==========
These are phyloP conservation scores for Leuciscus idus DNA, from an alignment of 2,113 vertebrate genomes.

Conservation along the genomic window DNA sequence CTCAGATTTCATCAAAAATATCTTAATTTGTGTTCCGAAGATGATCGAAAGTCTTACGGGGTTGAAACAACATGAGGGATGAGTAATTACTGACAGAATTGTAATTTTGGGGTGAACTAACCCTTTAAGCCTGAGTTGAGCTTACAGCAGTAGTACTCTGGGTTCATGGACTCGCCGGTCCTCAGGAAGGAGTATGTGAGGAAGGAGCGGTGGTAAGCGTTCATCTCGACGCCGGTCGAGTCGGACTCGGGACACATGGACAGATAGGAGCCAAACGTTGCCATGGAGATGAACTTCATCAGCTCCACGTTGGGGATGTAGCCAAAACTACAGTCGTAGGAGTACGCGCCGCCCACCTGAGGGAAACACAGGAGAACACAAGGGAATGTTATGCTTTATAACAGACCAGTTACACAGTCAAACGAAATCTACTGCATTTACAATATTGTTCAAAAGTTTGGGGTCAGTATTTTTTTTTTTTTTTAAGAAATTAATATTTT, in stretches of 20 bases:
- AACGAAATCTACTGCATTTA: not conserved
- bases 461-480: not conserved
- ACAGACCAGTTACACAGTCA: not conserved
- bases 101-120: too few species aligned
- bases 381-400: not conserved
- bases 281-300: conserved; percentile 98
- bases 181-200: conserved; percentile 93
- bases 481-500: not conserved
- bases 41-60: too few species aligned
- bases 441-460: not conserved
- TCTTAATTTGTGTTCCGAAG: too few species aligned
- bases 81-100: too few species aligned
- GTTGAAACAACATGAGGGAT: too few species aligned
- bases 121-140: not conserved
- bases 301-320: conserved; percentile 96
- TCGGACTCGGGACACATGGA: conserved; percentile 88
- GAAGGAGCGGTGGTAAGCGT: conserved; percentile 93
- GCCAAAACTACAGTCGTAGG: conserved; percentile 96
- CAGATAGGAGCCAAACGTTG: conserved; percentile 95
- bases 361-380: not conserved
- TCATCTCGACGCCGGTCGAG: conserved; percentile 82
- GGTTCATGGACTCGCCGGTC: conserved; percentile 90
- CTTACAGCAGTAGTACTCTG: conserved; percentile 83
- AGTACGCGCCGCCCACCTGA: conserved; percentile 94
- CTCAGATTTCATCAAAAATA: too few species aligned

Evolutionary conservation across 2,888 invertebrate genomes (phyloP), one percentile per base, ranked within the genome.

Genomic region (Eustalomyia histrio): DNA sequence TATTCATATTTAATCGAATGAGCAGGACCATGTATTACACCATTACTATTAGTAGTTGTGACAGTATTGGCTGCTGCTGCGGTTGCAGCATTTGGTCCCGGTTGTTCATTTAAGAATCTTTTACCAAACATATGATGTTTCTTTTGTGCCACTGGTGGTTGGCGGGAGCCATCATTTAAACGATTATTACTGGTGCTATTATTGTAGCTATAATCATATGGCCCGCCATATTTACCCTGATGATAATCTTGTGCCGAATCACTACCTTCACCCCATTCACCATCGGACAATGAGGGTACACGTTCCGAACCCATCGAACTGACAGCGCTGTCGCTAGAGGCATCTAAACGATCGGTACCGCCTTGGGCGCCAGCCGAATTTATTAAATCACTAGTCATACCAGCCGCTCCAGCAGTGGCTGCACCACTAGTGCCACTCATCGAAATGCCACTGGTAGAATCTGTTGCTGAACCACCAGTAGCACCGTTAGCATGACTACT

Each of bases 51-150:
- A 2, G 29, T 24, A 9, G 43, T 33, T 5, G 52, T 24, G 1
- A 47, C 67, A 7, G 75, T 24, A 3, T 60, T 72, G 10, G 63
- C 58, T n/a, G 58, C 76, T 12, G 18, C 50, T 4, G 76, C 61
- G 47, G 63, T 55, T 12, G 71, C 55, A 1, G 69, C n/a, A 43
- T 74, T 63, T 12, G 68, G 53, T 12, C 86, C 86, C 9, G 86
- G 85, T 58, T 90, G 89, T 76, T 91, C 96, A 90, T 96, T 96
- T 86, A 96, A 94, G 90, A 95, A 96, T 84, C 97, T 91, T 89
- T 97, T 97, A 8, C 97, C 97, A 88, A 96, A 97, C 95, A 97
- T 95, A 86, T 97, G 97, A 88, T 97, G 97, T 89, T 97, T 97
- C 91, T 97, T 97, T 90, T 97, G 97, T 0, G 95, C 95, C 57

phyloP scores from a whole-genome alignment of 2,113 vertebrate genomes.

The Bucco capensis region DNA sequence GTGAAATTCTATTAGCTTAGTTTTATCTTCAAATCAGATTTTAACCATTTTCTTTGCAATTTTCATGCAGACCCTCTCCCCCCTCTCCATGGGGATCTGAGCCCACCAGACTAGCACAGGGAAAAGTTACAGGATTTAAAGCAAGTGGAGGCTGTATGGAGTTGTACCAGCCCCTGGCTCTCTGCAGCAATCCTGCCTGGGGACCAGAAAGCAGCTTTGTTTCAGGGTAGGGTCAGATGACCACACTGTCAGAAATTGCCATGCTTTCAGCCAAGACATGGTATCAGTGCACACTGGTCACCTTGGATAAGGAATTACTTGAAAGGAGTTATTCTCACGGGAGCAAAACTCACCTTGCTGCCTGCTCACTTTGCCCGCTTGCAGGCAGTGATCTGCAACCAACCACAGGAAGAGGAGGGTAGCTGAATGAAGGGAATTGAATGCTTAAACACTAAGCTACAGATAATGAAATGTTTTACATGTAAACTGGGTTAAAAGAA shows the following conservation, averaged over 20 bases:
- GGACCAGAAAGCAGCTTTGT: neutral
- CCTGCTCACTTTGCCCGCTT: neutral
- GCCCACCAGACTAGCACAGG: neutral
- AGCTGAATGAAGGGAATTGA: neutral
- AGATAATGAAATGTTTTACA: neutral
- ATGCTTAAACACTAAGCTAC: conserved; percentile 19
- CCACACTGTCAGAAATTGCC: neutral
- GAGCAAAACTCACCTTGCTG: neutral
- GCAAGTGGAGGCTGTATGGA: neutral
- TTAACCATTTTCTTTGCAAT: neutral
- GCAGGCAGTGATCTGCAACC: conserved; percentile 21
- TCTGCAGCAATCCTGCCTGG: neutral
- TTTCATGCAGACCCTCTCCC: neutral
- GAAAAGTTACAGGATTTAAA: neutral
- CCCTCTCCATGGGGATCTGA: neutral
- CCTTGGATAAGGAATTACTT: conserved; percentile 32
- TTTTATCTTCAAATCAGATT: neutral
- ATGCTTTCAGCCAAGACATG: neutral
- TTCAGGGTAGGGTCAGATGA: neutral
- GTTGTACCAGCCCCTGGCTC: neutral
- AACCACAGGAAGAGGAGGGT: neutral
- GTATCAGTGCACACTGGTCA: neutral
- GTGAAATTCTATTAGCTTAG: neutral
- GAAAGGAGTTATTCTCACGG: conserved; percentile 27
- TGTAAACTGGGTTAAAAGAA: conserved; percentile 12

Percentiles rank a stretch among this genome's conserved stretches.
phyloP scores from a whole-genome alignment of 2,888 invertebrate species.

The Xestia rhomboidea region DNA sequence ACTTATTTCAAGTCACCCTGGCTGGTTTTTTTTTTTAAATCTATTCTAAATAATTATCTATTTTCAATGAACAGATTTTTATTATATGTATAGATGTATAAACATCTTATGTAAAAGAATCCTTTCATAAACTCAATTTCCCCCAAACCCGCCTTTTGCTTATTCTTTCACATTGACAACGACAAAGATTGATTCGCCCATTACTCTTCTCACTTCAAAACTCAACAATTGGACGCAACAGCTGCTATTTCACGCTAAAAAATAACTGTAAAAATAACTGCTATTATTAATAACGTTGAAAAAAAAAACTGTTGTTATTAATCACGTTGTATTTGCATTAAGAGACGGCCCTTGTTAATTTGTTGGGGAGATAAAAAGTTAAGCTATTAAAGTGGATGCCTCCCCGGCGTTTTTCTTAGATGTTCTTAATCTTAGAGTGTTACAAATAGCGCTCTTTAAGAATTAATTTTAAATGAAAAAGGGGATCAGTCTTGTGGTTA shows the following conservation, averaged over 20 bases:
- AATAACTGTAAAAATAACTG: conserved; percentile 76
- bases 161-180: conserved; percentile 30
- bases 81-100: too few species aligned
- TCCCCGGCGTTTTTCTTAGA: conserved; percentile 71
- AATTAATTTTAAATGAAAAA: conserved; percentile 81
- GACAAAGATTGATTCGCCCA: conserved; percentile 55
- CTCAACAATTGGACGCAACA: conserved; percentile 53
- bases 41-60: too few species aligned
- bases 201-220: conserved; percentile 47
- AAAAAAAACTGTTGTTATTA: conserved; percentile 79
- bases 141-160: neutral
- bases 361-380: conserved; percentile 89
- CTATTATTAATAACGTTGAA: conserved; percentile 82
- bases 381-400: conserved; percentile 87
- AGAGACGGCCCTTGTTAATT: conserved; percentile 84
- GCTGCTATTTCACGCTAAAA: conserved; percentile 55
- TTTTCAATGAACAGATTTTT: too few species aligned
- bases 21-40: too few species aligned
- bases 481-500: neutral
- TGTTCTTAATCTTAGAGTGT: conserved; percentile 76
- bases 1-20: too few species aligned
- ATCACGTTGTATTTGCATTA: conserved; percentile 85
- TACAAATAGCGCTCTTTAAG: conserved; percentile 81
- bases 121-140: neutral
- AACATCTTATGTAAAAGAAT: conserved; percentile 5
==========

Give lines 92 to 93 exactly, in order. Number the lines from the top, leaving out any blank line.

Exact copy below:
- ATCACGTTGTATTTGCATTA: conserved; percentile 85
- TACAAATAGCGCTCTTTAAG: conserved; percentile 81